ANN's Daily Aero-Tips (07.14.06): DF Steer Revisited | Aero-News Network
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Fri, Jul 14, 2006

ANN's Daily Aero-Tips (07.14.06): DF Steer Revisited

Aero-Tips!

A good pilot is always learning -- how many times have you heard this old standard throughout your flying career? There is no truer statement in all of flying (well, with the possible exception of "there are no old, bold pilots.")

Aero-News has called upon the expertise of Thomas P. Turner, master CFI and all-around-good-guy, to bring our readers -- and us -- daily tips to improve our skills as aviators. Some of them, you may have heard before... but for each of us, there will also be something we might never have considered before, or something that didn't "stick" the way it should have the first time we memorized it for the practical test.

Look for our daily Aero-Tips segments, coming each day to you through the Aero-News Network.

Aero-Tips 07.14.06

Some time ago I wrote about DF (for Direction Finding) steers, the system whereby Flight Service Station (FSS) facilities can locate a lost airplane by triangulating its position using the airplane's radio broadcasts.

The DF steer system is going away. Remember that the process was created at a time when two-way radios were as advanced as many airplanes got-even as late as the late 1980s, when I began instructing, two of our three rental airplanes at my FBO had no transponder, and our instrument trainer had no Mode C (altitude reporting) capability. Now sources say as much as 80% of the general aviation fleet is equipped with some form of GPS-driven moving map display.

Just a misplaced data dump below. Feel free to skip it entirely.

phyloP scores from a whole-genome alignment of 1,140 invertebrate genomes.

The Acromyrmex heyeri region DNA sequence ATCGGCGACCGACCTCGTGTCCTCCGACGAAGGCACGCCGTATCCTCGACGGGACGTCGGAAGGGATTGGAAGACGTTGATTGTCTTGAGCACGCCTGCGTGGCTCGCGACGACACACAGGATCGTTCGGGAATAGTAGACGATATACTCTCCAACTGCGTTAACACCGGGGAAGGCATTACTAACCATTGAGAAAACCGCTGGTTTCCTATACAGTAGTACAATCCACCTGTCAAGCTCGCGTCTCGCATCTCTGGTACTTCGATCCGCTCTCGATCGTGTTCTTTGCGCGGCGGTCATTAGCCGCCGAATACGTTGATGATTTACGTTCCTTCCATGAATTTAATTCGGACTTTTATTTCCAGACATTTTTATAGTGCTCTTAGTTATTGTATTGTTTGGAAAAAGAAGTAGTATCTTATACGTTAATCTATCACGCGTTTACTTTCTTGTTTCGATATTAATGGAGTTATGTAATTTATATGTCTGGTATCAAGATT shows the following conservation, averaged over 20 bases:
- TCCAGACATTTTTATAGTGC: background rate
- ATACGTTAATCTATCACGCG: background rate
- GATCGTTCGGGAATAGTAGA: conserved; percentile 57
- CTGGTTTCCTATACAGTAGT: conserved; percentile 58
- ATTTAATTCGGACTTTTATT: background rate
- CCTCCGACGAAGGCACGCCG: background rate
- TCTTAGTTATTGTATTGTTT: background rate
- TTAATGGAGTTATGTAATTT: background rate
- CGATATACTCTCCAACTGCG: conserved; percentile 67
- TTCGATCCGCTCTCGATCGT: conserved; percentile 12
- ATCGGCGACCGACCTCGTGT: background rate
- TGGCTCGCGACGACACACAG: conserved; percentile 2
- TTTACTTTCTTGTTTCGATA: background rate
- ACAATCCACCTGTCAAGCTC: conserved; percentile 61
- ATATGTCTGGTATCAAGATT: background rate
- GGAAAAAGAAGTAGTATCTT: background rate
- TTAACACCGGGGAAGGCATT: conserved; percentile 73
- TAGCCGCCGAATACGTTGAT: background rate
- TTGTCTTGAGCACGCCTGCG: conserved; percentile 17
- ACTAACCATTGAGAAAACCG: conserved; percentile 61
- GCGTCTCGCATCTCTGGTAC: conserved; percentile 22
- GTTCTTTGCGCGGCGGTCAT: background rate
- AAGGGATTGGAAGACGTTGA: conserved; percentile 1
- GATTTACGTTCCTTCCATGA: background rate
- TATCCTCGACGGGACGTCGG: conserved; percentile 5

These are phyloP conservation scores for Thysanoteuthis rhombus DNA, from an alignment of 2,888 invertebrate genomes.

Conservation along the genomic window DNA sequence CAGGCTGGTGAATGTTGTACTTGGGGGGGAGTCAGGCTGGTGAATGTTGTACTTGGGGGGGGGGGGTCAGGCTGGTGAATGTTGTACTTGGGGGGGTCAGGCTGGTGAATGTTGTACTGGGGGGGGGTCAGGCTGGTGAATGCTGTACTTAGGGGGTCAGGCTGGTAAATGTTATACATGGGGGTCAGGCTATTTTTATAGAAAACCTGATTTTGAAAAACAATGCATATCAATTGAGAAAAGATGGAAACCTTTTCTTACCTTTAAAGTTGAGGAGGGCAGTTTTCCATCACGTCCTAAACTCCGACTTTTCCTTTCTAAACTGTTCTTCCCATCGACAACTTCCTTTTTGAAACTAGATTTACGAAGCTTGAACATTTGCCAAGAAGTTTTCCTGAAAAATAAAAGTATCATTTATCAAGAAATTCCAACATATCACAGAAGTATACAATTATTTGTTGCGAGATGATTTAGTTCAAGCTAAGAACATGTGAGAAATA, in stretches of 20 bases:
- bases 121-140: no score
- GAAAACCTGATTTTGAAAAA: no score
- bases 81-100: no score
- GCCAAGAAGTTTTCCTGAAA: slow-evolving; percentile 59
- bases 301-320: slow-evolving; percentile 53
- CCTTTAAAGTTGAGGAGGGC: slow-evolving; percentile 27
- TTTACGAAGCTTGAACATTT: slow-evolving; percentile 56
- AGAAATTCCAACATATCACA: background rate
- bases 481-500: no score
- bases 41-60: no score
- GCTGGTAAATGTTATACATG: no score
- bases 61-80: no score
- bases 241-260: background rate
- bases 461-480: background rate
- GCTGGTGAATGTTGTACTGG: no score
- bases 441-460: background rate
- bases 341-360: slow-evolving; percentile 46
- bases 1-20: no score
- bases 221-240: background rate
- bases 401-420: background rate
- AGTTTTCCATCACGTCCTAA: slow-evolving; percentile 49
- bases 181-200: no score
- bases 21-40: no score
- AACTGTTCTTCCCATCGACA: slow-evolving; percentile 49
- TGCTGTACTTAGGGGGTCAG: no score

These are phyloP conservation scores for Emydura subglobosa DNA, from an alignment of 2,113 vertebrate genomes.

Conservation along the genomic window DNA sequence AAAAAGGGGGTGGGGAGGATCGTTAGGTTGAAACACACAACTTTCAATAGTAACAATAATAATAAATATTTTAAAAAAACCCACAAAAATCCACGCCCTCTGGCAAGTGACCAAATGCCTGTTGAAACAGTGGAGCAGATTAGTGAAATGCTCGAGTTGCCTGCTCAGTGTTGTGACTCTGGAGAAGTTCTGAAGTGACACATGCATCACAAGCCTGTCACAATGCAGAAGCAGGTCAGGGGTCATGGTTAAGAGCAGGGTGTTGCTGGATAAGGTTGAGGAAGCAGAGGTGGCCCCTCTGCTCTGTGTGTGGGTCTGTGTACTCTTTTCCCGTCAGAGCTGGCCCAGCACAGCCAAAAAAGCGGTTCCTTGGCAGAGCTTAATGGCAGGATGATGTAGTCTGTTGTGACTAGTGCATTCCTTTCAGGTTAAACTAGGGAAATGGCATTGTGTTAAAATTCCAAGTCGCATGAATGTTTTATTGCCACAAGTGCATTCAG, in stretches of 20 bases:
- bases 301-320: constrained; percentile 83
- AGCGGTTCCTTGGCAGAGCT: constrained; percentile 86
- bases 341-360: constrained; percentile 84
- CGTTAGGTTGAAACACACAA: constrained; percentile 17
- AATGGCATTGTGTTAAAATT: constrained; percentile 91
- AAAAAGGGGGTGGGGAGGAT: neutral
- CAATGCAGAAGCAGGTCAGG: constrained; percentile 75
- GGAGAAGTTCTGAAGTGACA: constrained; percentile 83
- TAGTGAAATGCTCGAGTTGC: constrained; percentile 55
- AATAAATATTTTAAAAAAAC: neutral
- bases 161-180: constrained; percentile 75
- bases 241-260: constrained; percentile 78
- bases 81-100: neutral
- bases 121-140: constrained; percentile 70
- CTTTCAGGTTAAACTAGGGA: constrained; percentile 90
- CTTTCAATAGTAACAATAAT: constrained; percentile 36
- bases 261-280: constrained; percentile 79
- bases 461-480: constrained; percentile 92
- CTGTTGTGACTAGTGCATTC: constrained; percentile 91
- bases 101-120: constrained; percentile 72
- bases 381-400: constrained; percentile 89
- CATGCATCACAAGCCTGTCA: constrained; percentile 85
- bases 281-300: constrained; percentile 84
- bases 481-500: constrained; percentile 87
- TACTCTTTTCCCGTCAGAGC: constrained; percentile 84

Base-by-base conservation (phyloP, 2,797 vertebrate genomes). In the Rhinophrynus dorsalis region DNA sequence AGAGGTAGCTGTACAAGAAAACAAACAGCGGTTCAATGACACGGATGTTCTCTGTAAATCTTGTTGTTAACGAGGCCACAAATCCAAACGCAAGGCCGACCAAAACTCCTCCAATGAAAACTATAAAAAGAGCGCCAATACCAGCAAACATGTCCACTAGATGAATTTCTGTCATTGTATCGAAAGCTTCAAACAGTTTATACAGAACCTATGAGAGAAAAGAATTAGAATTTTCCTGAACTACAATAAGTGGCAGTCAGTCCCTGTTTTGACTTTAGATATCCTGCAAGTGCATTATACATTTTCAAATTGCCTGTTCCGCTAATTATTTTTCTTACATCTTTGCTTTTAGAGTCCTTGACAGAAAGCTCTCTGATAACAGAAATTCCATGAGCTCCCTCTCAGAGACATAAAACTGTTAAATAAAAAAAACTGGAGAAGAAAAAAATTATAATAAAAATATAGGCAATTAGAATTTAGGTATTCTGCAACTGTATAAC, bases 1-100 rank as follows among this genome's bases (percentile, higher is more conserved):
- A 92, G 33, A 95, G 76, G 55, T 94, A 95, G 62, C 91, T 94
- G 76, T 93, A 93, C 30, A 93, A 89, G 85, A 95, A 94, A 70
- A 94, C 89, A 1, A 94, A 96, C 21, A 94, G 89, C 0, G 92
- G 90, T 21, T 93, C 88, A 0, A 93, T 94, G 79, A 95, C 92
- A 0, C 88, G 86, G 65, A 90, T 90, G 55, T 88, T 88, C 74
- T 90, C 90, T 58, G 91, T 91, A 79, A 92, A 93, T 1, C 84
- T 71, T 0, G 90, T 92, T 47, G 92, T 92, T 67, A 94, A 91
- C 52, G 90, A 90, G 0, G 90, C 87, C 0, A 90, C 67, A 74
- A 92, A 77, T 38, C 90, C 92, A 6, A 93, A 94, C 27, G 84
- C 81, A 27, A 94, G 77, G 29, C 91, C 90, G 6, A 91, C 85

The result is that more modern procedures for locating lost airplanes make maintaining ground-based direction finding equipment and the training of FSS specialists in the technique seem superfluous. As Lockheed-Martin consolidates the existing nationwide system for FSSs to only 17 "FS21" facilities, the ability to provide DF steers will be even more severely curtailed.

Consequently, the Federal Aviation Administration now tells us to prepare to use other means to find our way if we get lost. FAA invites our comments by July 28th, but it seems that the "sparingly" used DF steer system, it's operation "beyond its useful life cycle" and "improved radar coverage, pilot education and technologies such as area navigation (RNAV) and global positioning satellite (GPS) have reduced the utilization of DF steers and have essentially made DF's obsolete."

If you're unsure of your location:
  • Climb if necessary for better radio, ground-based navigation reception and radar coverage;
  • Contact Flight Service using FSS frequencies, Flight Watch (frequency 122.0 below 18,000 feet) or an ATC frequency for your area;
  • Orient yourself with GPS if available;

  • Ask ATC for radar identification and, if necessary, vectors to a suitable location or airport; or
  • Triangulate your position using VORs and/or ADF, getting your radial/bearing off two facilities, plotting them on your aeronautical chart and finding the point of intersection-your location (at the time you took the bearings)-Note: this is an exercise right out of the Private Pilot syllabus when I learned to fly, but which I fear is becoming a lost art in a world of hyper-precise GPS.

In this era of pop-up Temporary Flight Restrictions (TFRs) it's important to get your location quickly or confess your "lost-ness" to ATC fast to avoid interception... or worse.

Aero-tip of the day: Refresh your ability to determine your location using in-cockpit navigation systems, with and without GPS.

FMI: Aero-Tips

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